Chinese Diesel Heater
Every Canadian Van build needs a heater at some point. We've been camping in the Rockies in July and August and it has snowed. After looking at all of the solutions ot the heat problem, one stood out: Chinese Diesel Heaters. They are by far and away the leader in price/performance, mostly due to the exorbitant costs $1000USD+ of brand name gas, propane and diesel heaters. Our transit has a gas fuel tank already but for several hundred dollars savings we are willing to add a diesel tank. There are 2 kinds of Chinese diesel heaters: 2KW and 5KW. The 2KW units are physically smaller, put out less heat and use less fuel but are a bit hard to find. For some reason the market is flooded with the bigger 5KW units, often re-branding them and incorrectly selling them as 2KW units. After researching we found many examples of people saying a 2KW heater is more than enough for a van sized space. So we picked up a real 2KW heater from HCalory on Aliexpress for $160CAD. Also bought an Afterburner for $160 CAD to replace the gold controller it came with. The Atferburner adds a myriad of extra features over the included controller, including WiFi/Bluetooth control and monitoring of the heater. So for less than a third of the cost of a brand name heater we should have a very capable setup. After it arrived we set it up on a workbench to make sure that the heater and Afterburner work before installing them. Sure enough, it all fired up perfectly on the test bench with the exhaust pipe bent to fit the heater install location under the passenger seat. We now know for sure that there is more than enough heat for the van from the 2KW unit.
This is the space you are working with. At one point I thought it was impossible to tighten the heater bolts in this space but stay patient as it does work. You want your holes to be as close as possible to the lip you can see on the left.
I could have gotten a 1/4" closer to the metal lip on the left which would have made things easier. This still worked fine.
The 5L tank fits perfectly in the passenger foot well without affecting entry/exit and is easily accessed for refilling. I could put a couple of plusnuts in the jack cubby hole cover so I could bolt the tank to it. Then if I need the jack I'd just have to undo a couple of bolts. To help keep the exhaust pipe temps from melting the foam jack holder I've ordered a fiberglass sleeve that will go over the exhaust pipe. We were also thinking about mounting the pump on the wall of the seat pedestal, maybe in a sound insulated box? This means only a short section of fuel line would be outside (I've ordered 4mmOD/2mmID nylon line to replace the green silicon stuff). This setup would keep the required length of fuel line very short and all the mechanical/electrical bits would be inside, sheltered from the elements. Added a rubber grommet for the fuel line to pass through the metal floor and drilled the 2.5" hole for the exhaust vent in the rear of the seat pedestal. Need to somehow modify the plastic exhaust outlet so it's not pointing slightly downward due to the angle of the rear pedestal plate. Also need to remove the 2 screws holding outlet to pedestal and replace with glue as even their tiny screw heads prevent the 2 outlet pieces from staying together.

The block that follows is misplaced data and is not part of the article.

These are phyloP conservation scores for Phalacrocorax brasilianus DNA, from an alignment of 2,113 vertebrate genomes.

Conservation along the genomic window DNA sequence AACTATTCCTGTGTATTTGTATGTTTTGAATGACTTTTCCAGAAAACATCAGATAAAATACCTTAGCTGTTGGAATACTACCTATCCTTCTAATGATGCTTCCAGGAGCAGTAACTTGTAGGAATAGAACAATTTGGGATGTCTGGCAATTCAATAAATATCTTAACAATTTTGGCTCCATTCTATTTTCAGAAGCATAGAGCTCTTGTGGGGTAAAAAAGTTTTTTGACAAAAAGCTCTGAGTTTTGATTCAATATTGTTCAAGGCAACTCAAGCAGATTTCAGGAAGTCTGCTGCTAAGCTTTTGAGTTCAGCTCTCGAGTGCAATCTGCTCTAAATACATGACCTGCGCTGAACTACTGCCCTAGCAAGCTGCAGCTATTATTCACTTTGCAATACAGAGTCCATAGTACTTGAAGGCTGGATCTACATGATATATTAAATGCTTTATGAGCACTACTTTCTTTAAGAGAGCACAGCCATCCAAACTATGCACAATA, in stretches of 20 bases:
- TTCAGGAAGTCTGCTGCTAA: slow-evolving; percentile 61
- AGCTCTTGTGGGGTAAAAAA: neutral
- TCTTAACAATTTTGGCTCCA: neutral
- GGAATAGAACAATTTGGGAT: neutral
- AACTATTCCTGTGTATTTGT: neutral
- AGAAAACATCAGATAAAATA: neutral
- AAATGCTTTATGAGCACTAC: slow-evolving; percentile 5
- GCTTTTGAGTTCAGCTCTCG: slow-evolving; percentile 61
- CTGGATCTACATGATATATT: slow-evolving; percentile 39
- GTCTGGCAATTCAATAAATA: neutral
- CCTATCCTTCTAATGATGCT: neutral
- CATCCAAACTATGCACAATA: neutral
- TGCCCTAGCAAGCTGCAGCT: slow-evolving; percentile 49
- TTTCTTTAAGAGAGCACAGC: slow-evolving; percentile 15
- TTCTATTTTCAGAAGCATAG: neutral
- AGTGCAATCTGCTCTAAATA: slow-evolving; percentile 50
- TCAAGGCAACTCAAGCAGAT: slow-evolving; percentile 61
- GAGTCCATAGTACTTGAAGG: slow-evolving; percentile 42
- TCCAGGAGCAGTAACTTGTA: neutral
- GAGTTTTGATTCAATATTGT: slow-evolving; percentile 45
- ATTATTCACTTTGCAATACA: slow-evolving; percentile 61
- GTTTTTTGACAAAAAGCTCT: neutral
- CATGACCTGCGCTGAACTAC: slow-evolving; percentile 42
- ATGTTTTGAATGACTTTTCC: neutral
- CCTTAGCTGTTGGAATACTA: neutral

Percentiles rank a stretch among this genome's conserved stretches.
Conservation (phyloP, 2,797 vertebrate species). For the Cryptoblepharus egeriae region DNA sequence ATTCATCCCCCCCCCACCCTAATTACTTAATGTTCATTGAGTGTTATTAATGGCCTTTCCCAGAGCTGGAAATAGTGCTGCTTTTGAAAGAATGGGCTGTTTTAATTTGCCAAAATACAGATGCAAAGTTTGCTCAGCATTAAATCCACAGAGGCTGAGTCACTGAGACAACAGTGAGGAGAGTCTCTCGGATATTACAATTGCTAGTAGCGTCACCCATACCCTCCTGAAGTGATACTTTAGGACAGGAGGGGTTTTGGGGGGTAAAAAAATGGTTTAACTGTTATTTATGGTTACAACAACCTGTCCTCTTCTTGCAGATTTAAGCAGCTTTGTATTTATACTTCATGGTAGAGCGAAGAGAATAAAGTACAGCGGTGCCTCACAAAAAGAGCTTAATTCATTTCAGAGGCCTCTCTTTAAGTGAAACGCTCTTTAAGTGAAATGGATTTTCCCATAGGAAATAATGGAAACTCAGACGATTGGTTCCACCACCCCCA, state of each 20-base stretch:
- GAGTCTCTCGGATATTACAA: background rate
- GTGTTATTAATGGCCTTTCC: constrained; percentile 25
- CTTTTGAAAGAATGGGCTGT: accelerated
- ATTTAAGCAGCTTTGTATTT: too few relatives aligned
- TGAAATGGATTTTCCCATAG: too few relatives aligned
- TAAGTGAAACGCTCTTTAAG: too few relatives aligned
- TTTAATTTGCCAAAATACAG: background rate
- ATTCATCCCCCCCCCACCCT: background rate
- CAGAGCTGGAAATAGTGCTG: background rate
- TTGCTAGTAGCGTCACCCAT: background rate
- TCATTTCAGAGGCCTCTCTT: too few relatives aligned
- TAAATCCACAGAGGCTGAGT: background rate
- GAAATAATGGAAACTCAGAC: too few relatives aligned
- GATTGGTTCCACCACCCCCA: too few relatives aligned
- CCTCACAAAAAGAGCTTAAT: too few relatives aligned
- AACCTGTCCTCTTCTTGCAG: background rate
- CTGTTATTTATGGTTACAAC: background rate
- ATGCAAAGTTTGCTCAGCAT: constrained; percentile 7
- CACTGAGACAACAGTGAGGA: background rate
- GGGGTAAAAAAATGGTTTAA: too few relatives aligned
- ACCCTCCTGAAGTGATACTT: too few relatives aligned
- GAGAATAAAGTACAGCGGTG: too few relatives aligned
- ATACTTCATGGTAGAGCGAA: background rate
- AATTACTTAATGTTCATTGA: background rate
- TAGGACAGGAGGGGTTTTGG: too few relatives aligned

We found a box at the local dollar store for the fuel pump to live in and lined it with some leftover Noico sound deadener. Cut a slot for the pump wiring and a couple of holes for the fuel lines. Had to move the location of the fuel pump box under the seat pedestal from our original plan due to interference with the heater. New location has 2 convenient pre-drilled holes to allow us to use 2 nuts and bolts to mount the pump box. Placed a couple of pieces of foam between the box and seat pedestal to reduce sound transfer. Used permatex gasket maker to seal between the floor and heater adapter plate. Built up the sealer in the floor valleys to prevent any leaks. The slot and hole extending from the adapter intake hole is intended for when you mount the fuel pump outside and lets you run the pump wiring through. They became redundant when we decided to mount the pump under the seat. Try and have the mounting plate holes as close to the double thickness lip in the floor as you can get them to make attaching the exhaust pipe easier. You can see the rivet outlines in the flooring which helps visualize where the thicker floor section starts. You also need to keep in mind where the hot air outlet tube attaches to the heater and make sure you have enough space to attach it and curve over to the plastic outlet cover.
Finished attaching the 4 mounting bolts, exhuast and intake pipes and fuel line to the bottom of the heater. Used blue loctite to prevent the nuts from backing off. The space is very tight so a small 7mm wrench and a lot of patience is required. Makes for a crazy finger/forearm workout. Hung the exhaust pipe with bailing wire. Tore apart the silencer that doesn't silence (observed in our bench test) and made it into a simple end cap to prevent critters from nesting. Once you dismantle the silencer and reassemble with just end cap and foam you can push the intake pipe into it. Its a tight squeeze but once in there the silencer can't move. If you look at the next picture below right, you'll see a recessed curve (lower right) in the top of the sheet metal jack box. It's almost as if some Ford engineer was thinking about us heater installers as I'd hate to install the exhaust pipe without the extra bit of space provided by that curve. We fired up the heater and pump in their final location and everything worked great. When we put the Noico'd lid on the pump box there's a noticeable reduction in sound. Will use some bubble wrap inside the box so the pump is essentially floating inside without touching any surfaces, minimizing the transfer of noise from the pulses. Added the rubber grommet for the fuel line between the tank and pump.